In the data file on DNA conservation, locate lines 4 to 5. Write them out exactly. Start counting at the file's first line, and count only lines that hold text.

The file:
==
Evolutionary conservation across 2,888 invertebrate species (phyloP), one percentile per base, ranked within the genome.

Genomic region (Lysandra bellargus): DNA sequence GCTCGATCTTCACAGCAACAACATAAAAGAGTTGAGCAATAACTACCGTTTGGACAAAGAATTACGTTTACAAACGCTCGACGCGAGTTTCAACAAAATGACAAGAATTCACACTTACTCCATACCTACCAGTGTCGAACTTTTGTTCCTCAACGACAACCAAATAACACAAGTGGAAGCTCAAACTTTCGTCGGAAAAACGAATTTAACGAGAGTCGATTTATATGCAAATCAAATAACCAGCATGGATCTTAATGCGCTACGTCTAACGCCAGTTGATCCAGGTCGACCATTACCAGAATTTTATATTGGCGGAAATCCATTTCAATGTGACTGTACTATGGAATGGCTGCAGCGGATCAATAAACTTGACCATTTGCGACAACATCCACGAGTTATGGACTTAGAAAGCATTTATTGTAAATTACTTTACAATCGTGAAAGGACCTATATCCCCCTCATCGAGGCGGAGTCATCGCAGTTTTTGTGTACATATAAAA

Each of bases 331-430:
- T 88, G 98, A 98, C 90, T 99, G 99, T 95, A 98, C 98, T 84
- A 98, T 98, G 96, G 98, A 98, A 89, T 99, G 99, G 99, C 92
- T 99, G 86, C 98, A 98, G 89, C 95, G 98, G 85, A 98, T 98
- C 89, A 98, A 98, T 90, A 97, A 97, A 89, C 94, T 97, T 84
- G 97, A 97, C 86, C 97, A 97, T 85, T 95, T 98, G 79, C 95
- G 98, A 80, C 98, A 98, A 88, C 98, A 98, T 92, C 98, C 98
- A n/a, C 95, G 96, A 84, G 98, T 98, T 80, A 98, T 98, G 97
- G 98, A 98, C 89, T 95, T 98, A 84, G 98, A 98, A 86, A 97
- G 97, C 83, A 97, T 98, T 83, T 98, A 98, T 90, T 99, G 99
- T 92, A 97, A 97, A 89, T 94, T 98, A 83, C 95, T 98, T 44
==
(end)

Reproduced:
- T 88, G 98, A 98, C 90, T 99, G 99, T 95, A 98, C 98, T 84
- A 98, T 98, G 96, G 98, A 98, A 89, T 99, G 99, G 99, C 92